Clergy abuse survivors have been publicly thanked for telling their stories as the Royal Commission into Institutional Responses to Child Sexual Abuse officially ended its five-year-long inquiry.
Chair Justice Peter McClellan used a symbolic sitting held in Sydney on Thursday to reflect on the history of the commission, honour the survivors, and warn sexual abuse of children was not only a problem of the past.
He said more than 15,000 people had contacted the royal commission, more than 8000 people had spoken with a commissioner in a private session and more than 1300 survivors had provided a written account of their experiences.
For many of the survivors who had never reported their abuse to police or a person in authority, the royal commission marked the first time they had told their stories.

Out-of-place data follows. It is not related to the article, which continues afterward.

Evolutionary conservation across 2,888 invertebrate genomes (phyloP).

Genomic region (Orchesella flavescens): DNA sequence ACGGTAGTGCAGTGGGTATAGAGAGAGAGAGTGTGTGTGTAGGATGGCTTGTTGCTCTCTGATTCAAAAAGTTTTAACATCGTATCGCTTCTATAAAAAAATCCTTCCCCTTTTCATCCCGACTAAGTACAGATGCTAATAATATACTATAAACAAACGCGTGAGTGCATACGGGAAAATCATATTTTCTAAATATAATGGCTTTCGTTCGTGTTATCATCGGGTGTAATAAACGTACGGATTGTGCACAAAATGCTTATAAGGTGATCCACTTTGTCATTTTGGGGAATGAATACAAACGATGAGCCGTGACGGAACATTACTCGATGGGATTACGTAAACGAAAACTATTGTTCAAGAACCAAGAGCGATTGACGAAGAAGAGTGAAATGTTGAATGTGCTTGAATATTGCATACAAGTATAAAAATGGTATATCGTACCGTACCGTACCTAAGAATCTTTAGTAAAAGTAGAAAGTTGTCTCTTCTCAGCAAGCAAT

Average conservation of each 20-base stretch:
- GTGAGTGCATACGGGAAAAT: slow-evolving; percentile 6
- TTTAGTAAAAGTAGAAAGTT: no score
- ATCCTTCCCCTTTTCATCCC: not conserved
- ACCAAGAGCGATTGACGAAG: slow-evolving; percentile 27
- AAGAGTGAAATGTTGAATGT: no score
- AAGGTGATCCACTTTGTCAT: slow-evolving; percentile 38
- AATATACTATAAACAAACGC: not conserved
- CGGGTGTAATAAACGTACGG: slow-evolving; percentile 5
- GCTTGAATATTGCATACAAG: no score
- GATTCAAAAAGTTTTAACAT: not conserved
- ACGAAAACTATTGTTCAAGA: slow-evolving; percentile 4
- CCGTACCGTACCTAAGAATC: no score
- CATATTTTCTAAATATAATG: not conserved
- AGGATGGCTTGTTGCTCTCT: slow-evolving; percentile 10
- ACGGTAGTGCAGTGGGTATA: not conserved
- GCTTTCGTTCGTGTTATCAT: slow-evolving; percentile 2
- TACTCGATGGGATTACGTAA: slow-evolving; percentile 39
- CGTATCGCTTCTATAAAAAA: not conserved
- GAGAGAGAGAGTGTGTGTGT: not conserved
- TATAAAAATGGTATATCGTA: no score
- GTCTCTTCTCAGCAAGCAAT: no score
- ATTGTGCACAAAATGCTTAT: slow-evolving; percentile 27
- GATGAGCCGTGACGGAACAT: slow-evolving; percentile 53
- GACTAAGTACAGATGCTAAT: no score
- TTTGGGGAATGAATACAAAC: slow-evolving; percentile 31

“They have had a profound impact on the commissioners and our staff,” Justice McClellan said of the survivors.
“Without them we could not have done our work… they deserve our nation’s thanks.”
He said recounting the abuse had required great courage and determination.
“Most are stories of personal trauma and many are of personal tragedy. It is impossible not to share the anger many survivors have felt when they tell us of their betrayal by people they believed they were entitled to trust,” Justice McClellan said.
He also recognised the parents, spouses and siblings who had come forward about allegations of abuse of their relatives who had died, sometimes through suicide.
There have been calls throughout the community for the government to fully support all of the recommendations and make them public as soon as possible once they are handed down in the final report on Friday.
To contact CASA, located on the corner of Vale and Edwards streets, Sebastopol, call 5320 3933 or free call 24 hours 1800 806 292. Lifeline can be accessed on 13 11 14.